The claim accrued on July 4, 2017 and is subject to the three year statute of limitations set forth in CPLR 214. On March 20, 2020, in response to the coronavirus public health emergency, then Governor Andrew M. Cuomo issued Executive Order No. 202.8, which, among other things, directed that "any specific time limit for the commencement, filing, or service of any legal action, notice, motion, or other process or proceeding, as prescribed by the procedural laws of the state, including but not limited to [certain state laws], any other statute, local law, ordinance, order, rule, or regulation, or part thereof, is hereby tolled from the date of this executive order until April 19, 2020" (Executive Order No. 202.8, dated Mar. 20, 2020 [9 NYCRR 8.202.8] [emphasis added]). That directive was extended through successive Executive Orders, with the final extension through and including "November 3, 2020, and after such date any such time limit will no longer be tolled" (Executive Order No. 202.67, dated Oct. 4, 2020 [9 NYCRR 8.202.67]). Accordingly, claimants' time to file a late claim application was tolled on March 20, 2020, at which time claimants had 106 days remaining to commence an action pursuant to the statute of limitations set forth in CPLR 214. The statute of limitations began running again on November 4, 2020, and claimants' time to file and serve the instant motion expired on February 18, 2021. Because claimants' cross motion for permission to file a late claim was not filed until August 19, 2021, it is untimely. The Court must therefore deny the late claim application and need not consider the six statutory factors set forth in Court of Claims Act 10 (6).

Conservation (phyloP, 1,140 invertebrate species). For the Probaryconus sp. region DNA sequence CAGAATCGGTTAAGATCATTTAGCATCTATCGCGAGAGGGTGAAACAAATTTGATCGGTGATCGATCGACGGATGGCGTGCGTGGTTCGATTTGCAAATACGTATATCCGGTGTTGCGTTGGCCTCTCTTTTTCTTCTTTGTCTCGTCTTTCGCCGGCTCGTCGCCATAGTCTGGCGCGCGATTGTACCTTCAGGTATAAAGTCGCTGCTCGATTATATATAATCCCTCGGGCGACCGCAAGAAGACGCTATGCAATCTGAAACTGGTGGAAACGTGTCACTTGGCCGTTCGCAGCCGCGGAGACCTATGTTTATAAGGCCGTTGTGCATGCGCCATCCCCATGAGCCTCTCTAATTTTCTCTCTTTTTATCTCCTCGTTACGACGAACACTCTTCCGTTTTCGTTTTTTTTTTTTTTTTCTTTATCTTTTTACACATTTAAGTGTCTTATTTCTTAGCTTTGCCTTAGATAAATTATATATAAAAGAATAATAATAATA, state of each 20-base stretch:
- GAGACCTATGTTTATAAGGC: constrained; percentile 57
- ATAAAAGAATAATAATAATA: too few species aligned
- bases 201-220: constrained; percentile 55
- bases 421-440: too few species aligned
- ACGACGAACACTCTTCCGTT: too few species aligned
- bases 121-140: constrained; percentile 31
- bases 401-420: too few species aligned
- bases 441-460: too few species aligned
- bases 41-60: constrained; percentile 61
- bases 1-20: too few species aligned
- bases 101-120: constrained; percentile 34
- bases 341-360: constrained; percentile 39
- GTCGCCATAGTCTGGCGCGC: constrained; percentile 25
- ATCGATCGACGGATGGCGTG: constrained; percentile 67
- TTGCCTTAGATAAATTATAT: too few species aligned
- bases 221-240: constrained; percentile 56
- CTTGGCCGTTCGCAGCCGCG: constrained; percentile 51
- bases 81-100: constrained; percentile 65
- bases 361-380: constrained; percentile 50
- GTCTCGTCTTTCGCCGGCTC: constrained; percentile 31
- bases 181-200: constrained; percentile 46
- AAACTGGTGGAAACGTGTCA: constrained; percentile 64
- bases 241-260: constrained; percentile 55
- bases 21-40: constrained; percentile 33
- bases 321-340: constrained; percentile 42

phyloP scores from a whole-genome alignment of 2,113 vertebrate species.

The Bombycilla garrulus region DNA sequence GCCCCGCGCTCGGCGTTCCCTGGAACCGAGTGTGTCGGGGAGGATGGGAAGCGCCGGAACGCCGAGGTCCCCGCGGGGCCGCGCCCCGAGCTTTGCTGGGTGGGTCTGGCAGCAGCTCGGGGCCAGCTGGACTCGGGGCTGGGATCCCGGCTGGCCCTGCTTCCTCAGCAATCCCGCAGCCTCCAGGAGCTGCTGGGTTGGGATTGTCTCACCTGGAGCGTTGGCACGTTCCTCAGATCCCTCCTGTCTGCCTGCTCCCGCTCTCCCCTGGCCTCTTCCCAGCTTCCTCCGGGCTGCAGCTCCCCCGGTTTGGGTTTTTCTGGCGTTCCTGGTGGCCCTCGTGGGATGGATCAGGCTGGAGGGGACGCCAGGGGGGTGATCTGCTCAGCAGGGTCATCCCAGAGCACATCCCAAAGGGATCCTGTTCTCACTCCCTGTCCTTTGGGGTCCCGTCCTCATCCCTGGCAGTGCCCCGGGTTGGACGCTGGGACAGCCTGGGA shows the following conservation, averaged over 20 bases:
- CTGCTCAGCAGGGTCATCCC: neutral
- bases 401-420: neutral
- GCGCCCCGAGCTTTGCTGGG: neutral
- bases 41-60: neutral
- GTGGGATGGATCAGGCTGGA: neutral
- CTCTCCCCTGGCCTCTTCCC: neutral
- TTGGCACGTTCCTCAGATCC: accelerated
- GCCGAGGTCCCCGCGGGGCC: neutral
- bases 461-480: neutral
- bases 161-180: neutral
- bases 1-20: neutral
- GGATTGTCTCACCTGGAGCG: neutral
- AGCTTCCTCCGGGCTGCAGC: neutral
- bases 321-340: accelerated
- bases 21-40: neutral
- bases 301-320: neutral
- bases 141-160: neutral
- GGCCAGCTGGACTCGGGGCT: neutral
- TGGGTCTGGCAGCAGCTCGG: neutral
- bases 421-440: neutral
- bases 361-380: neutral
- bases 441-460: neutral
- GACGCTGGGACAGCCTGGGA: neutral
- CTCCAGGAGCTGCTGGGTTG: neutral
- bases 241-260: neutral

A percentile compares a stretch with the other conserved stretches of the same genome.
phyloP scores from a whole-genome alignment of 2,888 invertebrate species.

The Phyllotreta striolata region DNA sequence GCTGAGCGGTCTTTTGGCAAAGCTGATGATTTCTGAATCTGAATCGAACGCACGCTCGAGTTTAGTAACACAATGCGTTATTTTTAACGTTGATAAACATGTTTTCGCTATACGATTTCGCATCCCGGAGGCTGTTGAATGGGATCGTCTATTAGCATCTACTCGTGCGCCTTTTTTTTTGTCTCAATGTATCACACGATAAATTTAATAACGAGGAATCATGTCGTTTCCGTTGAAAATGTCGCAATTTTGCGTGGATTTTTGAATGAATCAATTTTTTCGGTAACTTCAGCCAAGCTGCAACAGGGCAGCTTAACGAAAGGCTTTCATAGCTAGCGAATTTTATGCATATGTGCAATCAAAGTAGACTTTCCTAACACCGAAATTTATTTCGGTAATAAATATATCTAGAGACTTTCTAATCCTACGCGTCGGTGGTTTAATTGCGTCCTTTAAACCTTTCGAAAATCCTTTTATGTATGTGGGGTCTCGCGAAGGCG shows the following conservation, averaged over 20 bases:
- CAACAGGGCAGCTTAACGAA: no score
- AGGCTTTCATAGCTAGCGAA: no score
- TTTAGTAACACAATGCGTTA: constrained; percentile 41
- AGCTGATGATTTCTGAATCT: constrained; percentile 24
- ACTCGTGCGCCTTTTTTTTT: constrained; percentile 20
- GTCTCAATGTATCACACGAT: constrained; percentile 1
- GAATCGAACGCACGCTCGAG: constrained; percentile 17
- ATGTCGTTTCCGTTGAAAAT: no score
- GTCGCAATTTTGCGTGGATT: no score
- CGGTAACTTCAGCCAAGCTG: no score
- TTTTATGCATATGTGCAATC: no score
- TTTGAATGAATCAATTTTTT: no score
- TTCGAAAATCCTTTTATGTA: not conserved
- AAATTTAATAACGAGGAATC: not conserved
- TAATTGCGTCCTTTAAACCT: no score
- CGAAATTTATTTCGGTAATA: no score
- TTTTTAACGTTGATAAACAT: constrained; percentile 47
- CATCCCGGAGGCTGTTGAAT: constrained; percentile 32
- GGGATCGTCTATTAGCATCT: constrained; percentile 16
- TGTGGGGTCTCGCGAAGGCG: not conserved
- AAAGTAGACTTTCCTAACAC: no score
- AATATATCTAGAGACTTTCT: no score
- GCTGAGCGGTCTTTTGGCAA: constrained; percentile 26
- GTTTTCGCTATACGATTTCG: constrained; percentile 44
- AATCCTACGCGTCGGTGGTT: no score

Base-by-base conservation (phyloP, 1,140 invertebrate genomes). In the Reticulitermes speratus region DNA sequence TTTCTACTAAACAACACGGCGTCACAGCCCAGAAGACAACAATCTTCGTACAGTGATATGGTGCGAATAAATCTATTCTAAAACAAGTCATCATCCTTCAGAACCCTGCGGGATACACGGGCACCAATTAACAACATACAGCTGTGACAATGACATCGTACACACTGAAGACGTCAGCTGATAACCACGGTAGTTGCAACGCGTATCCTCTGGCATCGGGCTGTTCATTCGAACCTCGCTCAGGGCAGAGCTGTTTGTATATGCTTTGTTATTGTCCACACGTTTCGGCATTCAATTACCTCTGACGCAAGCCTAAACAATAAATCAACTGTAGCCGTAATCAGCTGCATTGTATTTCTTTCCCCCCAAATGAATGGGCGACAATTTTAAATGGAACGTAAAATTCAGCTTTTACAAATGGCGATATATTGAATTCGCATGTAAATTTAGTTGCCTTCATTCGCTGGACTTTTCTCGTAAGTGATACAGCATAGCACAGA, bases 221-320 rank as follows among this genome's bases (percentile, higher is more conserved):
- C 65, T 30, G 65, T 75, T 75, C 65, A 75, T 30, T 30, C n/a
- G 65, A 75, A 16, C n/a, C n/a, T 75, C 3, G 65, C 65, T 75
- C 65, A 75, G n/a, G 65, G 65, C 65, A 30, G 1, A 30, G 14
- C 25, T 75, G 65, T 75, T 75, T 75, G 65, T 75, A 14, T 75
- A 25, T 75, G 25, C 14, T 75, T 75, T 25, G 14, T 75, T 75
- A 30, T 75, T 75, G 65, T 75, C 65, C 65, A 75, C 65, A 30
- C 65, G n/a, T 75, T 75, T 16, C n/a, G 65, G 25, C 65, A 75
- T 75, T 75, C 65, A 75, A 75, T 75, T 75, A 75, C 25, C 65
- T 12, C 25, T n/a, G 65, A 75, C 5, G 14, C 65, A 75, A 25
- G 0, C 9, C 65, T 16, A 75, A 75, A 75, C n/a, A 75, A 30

Based upon the foregoing, defendant's motion for summary judgment (M-96492) is GRANTED. Claim number 130275 is DISMISSED. Claimants' cross motion for permission to file a late claim (CM-97156) is DENIED.

December 9, 2021

Hauppauge, New York


Judge of the Court of Claims

1. The claim likely intends to refer to the Wantagh State Parkway.